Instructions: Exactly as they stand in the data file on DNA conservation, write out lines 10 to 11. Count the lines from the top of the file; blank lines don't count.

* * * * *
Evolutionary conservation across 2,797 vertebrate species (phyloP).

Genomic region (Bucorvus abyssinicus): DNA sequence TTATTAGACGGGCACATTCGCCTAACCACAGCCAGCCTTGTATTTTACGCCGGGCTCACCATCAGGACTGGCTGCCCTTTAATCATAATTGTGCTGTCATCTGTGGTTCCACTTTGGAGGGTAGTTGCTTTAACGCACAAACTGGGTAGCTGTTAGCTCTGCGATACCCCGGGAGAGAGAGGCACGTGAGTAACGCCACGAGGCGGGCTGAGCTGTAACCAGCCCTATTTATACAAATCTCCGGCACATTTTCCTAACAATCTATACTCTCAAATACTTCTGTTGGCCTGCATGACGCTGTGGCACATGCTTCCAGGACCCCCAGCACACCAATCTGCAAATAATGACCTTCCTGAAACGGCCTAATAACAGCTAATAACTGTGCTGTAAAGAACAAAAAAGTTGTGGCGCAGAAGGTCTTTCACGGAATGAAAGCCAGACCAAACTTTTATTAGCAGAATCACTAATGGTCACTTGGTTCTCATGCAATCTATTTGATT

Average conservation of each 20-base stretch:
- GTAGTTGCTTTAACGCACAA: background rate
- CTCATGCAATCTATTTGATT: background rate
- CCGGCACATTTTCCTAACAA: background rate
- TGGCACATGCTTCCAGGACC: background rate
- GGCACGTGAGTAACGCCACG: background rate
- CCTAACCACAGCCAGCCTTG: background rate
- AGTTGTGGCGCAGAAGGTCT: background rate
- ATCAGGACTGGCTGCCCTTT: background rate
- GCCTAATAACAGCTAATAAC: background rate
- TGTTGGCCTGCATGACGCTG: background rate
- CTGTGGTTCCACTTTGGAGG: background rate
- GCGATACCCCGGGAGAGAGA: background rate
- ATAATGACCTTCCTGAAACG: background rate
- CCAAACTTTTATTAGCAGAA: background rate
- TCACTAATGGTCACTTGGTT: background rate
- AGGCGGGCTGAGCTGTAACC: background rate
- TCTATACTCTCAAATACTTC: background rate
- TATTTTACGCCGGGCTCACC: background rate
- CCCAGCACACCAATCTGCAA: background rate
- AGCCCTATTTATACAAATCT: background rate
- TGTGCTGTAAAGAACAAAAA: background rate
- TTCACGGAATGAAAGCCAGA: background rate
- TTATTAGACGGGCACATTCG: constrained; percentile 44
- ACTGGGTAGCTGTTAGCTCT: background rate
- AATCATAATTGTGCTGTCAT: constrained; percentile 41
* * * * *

- AGTTGTGGCGCAGAAGGTCT: background rate
- ATCAGGACTGGCTGCCCTTT: background rate